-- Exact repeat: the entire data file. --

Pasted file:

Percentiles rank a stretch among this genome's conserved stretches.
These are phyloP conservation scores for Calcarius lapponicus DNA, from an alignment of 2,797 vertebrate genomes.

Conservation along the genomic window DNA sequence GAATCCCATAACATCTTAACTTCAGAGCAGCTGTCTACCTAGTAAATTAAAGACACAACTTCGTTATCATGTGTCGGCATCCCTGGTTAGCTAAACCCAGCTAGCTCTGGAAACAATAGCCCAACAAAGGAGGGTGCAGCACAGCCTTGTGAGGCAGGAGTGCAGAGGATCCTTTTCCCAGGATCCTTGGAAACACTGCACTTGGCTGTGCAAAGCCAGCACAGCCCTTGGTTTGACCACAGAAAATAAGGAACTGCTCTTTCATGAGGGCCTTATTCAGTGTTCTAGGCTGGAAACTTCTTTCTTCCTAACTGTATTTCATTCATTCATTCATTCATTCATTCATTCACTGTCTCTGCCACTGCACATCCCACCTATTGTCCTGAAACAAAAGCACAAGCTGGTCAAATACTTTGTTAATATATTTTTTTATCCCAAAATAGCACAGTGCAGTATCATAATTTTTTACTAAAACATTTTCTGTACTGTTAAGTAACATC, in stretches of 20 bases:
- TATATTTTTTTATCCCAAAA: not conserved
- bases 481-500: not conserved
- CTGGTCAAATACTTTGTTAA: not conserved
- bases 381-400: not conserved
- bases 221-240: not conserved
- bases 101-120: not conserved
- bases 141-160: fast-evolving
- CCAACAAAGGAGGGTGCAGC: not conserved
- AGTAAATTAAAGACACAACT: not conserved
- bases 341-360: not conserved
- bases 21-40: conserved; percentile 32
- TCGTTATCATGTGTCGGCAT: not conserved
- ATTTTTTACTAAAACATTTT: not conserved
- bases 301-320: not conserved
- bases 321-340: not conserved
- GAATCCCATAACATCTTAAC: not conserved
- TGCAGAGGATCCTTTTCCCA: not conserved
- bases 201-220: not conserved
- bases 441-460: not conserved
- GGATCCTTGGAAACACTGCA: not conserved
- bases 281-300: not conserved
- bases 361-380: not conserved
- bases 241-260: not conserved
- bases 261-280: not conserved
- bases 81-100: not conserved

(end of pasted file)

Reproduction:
Percentiles rank a stretch among this genome's conserved stretches.
These are phyloP conservation scores for Calcarius lapponicus DNA, from an alignment of 2,797 vertebrate genomes.

Conservation along the genomic window DNA sequence GAATCCCATAACATCTTAACTTCAGAGCAGCTGTCTACCTAGTAAATTAAAGACACAACTTCGTTATCATGTGTCGGCATCCCTGGTTAGCTAAACCCAGCTAGCTCTGGAAACAATAGCCCAACAAAGGAGGGTGCAGCACAGCCTTGTGAGGCAGGAGTGCAGAGGATCCTTTTCCCAGGATCCTTGGAAACACTGCACTTGGCTGTGCAAAGCCAGCACAGCCCTTGGTTTGACCACAGAAAATAAGGAACTGCTCTTTCATGAGGGCCTTATTCAGTGTTCTAGGCTGGAAACTTCTTTCTTCCTAACTGTATTTCATTCATTCATTCATTCATTCATTCATTCACTGTCTCTGCCACTGCACATCCCACCTATTGTCCTGAAACAAAAGCACAAGCTGGTCAAATACTTTGTTAATATATTTTTTTATCCCAAAATAGCACAGTGCAGTATCATAATTTTTTACTAAAACATTTTCTGTACTGTTAAGTAACATC, in stretches of 20 bases:
- TATATTTTTTTATCCCAAAA: not conserved
- bases 481-500: not conserved
- CTGGTCAAATACTTTGTTAA: not conserved
- bases 381-400: not conserved
- bases 221-240: not conserved
- bases 101-120: not conserved
- bases 141-160: fast-evolving
- CCAACAAAGGAGGGTGCAGC: not conserved
- AGTAAATTAAAGACACAACT: not conserved
- bases 341-360: not conserved
- bases 21-40: conserved; percentile 32
- TCGTTATCATGTGTCGGCAT: not conserved
- ATTTTTTACTAAAACATTTT: not conserved
- bases 301-320: not conserved
- bases 321-340: not conserved
- GAATCCCATAACATCTTAAC: not conserved
- TGCAGAGGATCCTTTTCCCA: not conserved
- bases 201-220: not conserved
- bases 441-460: not conserved
- GGATCCTTGGAAACACTGCA: not conserved
- bases 281-300: not conserved
- bases 361-380: not conserved
- bases 241-260: not conserved
- bases 261-280: not conserved
- bases 81-100: not conserved